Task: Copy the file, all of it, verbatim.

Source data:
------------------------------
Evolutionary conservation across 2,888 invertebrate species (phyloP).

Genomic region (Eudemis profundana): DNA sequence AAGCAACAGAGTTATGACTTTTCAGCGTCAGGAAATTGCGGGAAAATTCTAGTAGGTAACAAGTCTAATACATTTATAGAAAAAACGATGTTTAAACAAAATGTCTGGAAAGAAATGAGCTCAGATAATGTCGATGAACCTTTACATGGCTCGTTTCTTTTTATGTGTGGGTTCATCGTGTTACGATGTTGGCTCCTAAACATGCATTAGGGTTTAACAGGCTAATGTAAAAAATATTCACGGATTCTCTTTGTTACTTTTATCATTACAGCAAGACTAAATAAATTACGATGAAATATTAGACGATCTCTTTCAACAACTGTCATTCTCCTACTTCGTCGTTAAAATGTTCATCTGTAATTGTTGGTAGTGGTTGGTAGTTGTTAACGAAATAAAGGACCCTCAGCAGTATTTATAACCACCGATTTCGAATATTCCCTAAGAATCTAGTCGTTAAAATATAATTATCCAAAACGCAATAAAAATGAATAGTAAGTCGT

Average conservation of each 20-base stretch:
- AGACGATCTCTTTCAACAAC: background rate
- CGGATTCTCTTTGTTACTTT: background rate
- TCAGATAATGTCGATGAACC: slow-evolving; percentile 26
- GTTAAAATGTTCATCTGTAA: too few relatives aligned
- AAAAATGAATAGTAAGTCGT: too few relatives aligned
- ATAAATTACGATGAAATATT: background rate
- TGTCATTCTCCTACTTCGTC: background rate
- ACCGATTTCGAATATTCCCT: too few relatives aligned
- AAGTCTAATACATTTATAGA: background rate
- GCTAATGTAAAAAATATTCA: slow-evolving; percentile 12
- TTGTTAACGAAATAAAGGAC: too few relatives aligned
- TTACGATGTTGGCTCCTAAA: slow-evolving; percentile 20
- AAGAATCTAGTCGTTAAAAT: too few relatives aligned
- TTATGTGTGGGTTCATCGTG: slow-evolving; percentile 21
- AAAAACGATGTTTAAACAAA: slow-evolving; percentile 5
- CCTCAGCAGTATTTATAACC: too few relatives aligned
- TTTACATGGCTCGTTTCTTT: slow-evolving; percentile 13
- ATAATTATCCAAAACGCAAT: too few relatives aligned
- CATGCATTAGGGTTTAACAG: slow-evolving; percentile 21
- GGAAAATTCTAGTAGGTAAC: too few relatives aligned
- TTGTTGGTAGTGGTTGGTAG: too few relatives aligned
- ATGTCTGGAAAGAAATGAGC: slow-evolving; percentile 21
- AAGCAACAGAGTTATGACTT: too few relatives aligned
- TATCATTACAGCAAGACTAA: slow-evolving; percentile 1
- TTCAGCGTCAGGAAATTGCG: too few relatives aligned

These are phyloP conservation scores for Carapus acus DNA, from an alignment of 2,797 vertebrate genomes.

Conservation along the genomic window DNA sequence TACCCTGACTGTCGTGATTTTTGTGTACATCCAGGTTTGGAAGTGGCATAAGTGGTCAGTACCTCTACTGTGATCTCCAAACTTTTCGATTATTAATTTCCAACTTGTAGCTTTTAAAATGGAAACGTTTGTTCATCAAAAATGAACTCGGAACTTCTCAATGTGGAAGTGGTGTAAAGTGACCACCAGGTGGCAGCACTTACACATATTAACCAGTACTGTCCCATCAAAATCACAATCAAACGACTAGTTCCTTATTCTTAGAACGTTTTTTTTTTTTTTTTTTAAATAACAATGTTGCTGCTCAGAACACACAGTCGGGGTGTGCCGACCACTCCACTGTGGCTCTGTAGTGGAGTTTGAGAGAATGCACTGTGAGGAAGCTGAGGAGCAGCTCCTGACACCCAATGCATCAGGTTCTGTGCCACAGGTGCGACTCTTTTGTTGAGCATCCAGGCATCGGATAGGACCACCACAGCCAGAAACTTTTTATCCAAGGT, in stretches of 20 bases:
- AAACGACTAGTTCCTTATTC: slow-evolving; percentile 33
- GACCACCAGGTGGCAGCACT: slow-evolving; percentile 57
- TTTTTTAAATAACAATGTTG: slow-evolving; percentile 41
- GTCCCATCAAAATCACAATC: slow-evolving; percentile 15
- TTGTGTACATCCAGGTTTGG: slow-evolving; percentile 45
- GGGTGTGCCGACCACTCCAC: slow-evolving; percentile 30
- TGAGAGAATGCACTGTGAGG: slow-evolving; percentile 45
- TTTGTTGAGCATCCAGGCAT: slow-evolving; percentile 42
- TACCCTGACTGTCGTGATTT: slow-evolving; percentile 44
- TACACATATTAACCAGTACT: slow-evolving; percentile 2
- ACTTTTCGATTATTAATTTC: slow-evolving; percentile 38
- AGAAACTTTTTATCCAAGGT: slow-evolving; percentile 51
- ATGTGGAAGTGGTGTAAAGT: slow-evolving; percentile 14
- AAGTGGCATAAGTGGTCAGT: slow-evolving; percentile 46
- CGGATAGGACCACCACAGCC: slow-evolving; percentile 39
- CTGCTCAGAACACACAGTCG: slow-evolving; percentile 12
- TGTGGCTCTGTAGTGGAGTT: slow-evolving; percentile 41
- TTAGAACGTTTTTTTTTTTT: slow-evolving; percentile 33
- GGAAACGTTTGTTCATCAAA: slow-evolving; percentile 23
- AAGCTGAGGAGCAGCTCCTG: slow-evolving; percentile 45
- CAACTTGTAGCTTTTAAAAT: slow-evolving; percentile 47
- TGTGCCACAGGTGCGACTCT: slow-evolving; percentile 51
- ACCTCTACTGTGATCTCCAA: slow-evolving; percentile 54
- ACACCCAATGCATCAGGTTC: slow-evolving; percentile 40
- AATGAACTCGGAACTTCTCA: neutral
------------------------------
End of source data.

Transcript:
Evolutionary conservation across 2,888 invertebrate species (phyloP).

Genomic region (Eudemis profundana): DNA sequence AAGCAACAGAGTTATGACTTTTCAGCGTCAGGAAATTGCGGGAAAATTCTAGTAGGTAACAAGTCTAATACATTTATAGAAAAAACGATGTTTAAACAAAATGTCTGGAAAGAAATGAGCTCAGATAATGTCGATGAACCTTTACATGGCTCGTTTCTTTTTATGTGTGGGTTCATCGTGTTACGATGTTGGCTCCTAAACATGCATTAGGGTTTAACAGGCTAATGTAAAAAATATTCACGGATTCTCTTTGTTACTTTTATCATTACAGCAAGACTAAATAAATTACGATGAAATATTAGACGATCTCTTTCAACAACTGTCATTCTCCTACTTCGTCGTTAAAATGTTCATCTGTAATTGTTGGTAGTGGTTGGTAGTTGTTAACGAAATAAAGGACCCTCAGCAGTATTTATAACCACCGATTTCGAATATTCCCTAAGAATCTAGTCGTTAAAATATAATTATCCAAAACGCAATAAAAATGAATAGTAAGTCGT

Average conservation of each 20-base stretch:
- AGACGATCTCTTTCAACAAC: background rate
- CGGATTCTCTTTGTTACTTT: background rate
- TCAGATAATGTCGATGAACC: slow-evolving; percentile 26
- GTTAAAATGTTCATCTGTAA: too few relatives aligned
- AAAAATGAATAGTAAGTCGT: too few relatives aligned
- ATAAATTACGATGAAATATT: background rate
- TGTCATTCTCCTACTTCGTC: background rate
- ACCGATTTCGAATATTCCCT: too few relatives aligned
- AAGTCTAATACATTTATAGA: background rate
- GCTAATGTAAAAAATATTCA: slow-evolving; percentile 12
- TTGTTAACGAAATAAAGGAC: too few relatives aligned
- TTACGATGTTGGCTCCTAAA: slow-evolving; percentile 20
- AAGAATCTAGTCGTTAAAAT: too few relatives aligned
- TTATGTGTGGGTTCATCGTG: slow-evolving; percentile 21
- AAAAACGATGTTTAAACAAA: slow-evolving; percentile 5
- CCTCAGCAGTATTTATAACC: too few relatives aligned
- TTTACATGGCTCGTTTCTTT: slow-evolving; percentile 13
- ATAATTATCCAAAACGCAAT: too few relatives aligned
- CATGCATTAGGGTTTAACAG: slow-evolving; percentile 21
- GGAAAATTCTAGTAGGTAAC: too few relatives aligned
- TTGTTGGTAGTGGTTGGTAG: too few relatives aligned
- ATGTCTGGAAAGAAATGAGC: slow-evolving; percentile 21
- AAGCAACAGAGTTATGACTT: too few relatives aligned
- TATCATTACAGCAAGACTAA: slow-evolving; percentile 1
- TTCAGCGTCAGGAAATTGCG: too few relatives aligned

These are phyloP conservation scores for Carapus acus DNA, from an alignment of 2,797 vertebrate genomes.

Conservation along the genomic window DNA sequence TACCCTGACTGTCGTGATTTTTGTGTACATCCAGGTTTGGAAGTGGCATAAGTGGTCAGTACCTCTACTGTGATCTCCAAACTTTTCGATTATTAATTTCCAACTTGTAGCTTTTAAAATGGAAACGTTTGTTCATCAAAAATGAACTCGGAACTTCTCAATGTGGAAGTGGTGTAAAGTGACCACCAGGTGGCAGCACTTACACATATTAACCAGTACTGTCCCATCAAAATCACAATCAAACGACTAGTTCCTTATTCTTAGAACGTTTTTTTTTTTTTTTTTTAAATAACAATGTTGCTGCTCAGAACACACAGTCGGGGTGTGCCGACCACTCCACTGTGGCTCTGTAGTGGAGTTTGAGAGAATGCACTGTGAGGAAGCTGAGGAGCAGCTCCTGACACCCAATGCATCAGGTTCTGTGCCACAGGTGCGACTCTTTTGTTGAGCATCCAGGCATCGGATAGGACCACCACAGCCAGAAACTTTTTATCCAAGGT, in stretches of 20 bases:
- AAACGACTAGTTCCTTATTC: slow-evolving; percentile 33
- GACCACCAGGTGGCAGCACT: slow-evolving; percentile 57
- TTTTTTAAATAACAATGTTG: slow-evolving; percentile 41
- GTCCCATCAAAATCACAATC: slow-evolving; percentile 15
- TTGTGTACATCCAGGTTTGG: slow-evolving; percentile 45
- GGGTGTGCCGACCACTCCAC: slow-evolving; percentile 30
- TGAGAGAATGCACTGTGAGG: slow-evolving; percentile 45
- TTTGTTGAGCATCCAGGCAT: slow-evolving; percentile 42
- TACCCTGACTGTCGTGATTT: slow-evolving; percentile 44
- TACACATATTAACCAGTACT: slow-evolving; percentile 2
- ACTTTTCGATTATTAATTTC: slow-evolving; percentile 38
- AGAAACTTTTTATCCAAGGT: slow-evolving; percentile 51
- ATGTGGAAGTGGTGTAAAGT: slow-evolving; percentile 14
- AAGTGGCATAAGTGGTCAGT: slow-evolving; percentile 46
- CGGATAGGACCACCACAGCC: slow-evolving; percentile 39
- CTGCTCAGAACACACAGTCG: slow-evolving; percentile 12
- TGTGGCTCTGTAGTGGAGTT: slow-evolving; percentile 41
- TTAGAACGTTTTTTTTTTTT: slow-evolving; percentile 33
- GGAAACGTTTGTTCATCAAA: slow-evolving; percentile 23
- AAGCTGAGGAGCAGCTCCTG: slow-evolving; percentile 45
- CAACTTGTAGCTTTTAAAAT: slow-evolving; percentile 47
- TGTGCCACAGGTGCGACTCT: slow-evolving; percentile 51
- ACCTCTACTGTGATCTCCAA: slow-evolving; percentile 54
- ACACCCAATGCATCAGGTTC: slow-evolving; percentile 40
- AATGAACTCGGAACTTCTCA: neutral